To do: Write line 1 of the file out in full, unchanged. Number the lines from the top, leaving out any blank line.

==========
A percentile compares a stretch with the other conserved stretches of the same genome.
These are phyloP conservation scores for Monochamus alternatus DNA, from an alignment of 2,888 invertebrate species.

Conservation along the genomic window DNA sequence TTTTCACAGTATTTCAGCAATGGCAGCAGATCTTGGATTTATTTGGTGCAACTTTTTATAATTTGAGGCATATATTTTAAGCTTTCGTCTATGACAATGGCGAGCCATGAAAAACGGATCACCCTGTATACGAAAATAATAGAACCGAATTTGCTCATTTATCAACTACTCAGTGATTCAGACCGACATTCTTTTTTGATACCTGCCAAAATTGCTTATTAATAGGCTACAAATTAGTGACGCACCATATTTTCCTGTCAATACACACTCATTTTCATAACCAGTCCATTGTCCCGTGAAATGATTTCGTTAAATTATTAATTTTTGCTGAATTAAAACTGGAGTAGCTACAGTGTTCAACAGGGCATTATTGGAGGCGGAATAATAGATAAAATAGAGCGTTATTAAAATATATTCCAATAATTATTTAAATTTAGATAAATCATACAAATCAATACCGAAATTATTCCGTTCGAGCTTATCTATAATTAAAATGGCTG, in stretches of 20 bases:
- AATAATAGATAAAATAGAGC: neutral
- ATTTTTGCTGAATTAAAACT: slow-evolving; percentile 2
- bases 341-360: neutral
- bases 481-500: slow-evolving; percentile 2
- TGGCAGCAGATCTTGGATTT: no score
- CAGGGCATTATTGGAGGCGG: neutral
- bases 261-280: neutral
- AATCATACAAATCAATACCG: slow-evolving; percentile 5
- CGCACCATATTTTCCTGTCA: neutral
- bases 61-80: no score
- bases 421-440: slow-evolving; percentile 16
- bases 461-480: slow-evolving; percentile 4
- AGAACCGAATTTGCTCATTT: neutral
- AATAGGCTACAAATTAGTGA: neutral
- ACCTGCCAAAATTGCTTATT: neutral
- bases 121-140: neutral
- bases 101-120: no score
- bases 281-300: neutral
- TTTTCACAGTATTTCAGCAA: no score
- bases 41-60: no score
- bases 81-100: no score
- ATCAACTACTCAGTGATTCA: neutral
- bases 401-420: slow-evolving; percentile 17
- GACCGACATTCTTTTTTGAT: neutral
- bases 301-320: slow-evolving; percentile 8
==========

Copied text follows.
A percentile compares a stretch with the other conserved stretches of the same genome.